Laid off due to COVID ? READ THIS!

Regulation 228/20 Temporary Layoff/Constructive Dismissal

Without any fanfare, and with almost no discussion, the Ontario Government just changed our employment laws, and not for the benefit of workers.

On May 29th, 2020 the Ontario government announced a Regulation that makes significant changes to the Employment Standards Act, 2000 (ESA) affecting temporary layoffs and constructive dismissals related to COVID-19. It seems the intent of the government was to help preserve the profits of businesses by letting them cite COVID as the reason for a reduction of wages or hours, thus avoiding potential Ministry of Labour claims of constructive dismissal.

Previously, an employee could only be on temporary layoff for a maximum of 13 weeks (in some cases 20 weeks). After this point the layoff would be considered a permanent layoff and trigger entitlements to termination pay or severance pay under the ESA. Those employees who were placed on temporary layoff due to COVID in March would have reached this mark and employers would have had to face potentially massive termination/severance costs. It also means that many workers would no longer have a job to return to.

One of the few positives for workers in these changes related to those previously on temporary layoff will be reclassified as on the new Infectious Disease Emergency Leave (IDEL). This means that workers on this leave would remain eligible for government support such as CERB and would equally have the right to reinstatement afterwards.

However, for the few that will feel better protected as a result of these changes, many more will be left exposed to exploitation by their employers. This is particularly true when considering that the changes allow an employer to reduce a workers wages and hours without it being considered constructive dismissal by the Ministry of Labour (MOL) as long as the reason for the reduction is related to COVID-19. Unfortunately, there is nothing in the legislation that makes clear how an employer could or would demonstrate that a reduction is COVID-19. Considering trends with Ministry of Labour inspections and enforcement it is impossible for the government to ask workers to trust them to hold employers accountable. Especially when the legislation does make clear that any claims submitted to the MOL regarding reduction of wages, hours or termination/severance pay related to the COVID pandemic are deemed to have not been filed. This means that should an employee want to pursue such a case they would only be able to do so in court where common law entitlements remain the same. Of course, court comes with filing fees, court fees, and likely legal fees in order to put forward a good case. This money and energy needed for such a process is beyond the capacity of the low wage precarious workers that will be most impacted by these changes.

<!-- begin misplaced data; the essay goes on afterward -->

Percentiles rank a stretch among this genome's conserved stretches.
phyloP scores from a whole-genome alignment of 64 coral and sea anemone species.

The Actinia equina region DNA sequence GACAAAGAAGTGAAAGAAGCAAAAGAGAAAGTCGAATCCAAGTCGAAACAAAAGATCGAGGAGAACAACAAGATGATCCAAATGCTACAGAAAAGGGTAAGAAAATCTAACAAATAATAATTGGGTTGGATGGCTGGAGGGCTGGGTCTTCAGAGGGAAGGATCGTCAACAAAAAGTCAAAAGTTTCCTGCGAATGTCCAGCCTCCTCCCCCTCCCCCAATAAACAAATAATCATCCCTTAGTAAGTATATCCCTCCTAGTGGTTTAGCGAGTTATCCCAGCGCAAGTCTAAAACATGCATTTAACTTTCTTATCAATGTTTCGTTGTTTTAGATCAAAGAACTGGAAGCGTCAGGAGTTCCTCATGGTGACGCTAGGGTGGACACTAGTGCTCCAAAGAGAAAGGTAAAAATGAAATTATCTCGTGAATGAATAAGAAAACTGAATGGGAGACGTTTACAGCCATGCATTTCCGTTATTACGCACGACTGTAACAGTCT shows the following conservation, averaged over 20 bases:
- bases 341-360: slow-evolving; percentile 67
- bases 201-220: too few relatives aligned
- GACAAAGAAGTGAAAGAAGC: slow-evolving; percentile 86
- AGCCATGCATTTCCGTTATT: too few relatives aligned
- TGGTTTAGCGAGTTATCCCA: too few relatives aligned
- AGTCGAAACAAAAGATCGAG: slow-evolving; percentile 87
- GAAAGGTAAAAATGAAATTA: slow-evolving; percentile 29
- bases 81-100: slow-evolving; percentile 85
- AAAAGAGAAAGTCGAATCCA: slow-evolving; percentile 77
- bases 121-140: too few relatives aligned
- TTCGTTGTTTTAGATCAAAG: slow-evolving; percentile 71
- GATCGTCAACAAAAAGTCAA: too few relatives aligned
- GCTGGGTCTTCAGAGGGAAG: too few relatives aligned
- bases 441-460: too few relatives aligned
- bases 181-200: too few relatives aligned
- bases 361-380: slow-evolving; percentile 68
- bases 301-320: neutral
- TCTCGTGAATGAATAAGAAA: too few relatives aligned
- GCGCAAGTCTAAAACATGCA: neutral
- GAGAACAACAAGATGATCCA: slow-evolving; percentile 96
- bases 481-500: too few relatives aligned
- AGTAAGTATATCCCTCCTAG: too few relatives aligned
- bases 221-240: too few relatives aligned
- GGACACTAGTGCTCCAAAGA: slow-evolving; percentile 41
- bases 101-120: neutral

The overall effect of this quick change is one of an already vulnerable working poor left even more at the mercy of their employer and with even less legal protection and access to justice. Unless of course they can afford to pay to go to court, and our government knows they can’t.

For a more detailed plain language breakdown of the changes:

Link to the Regulation: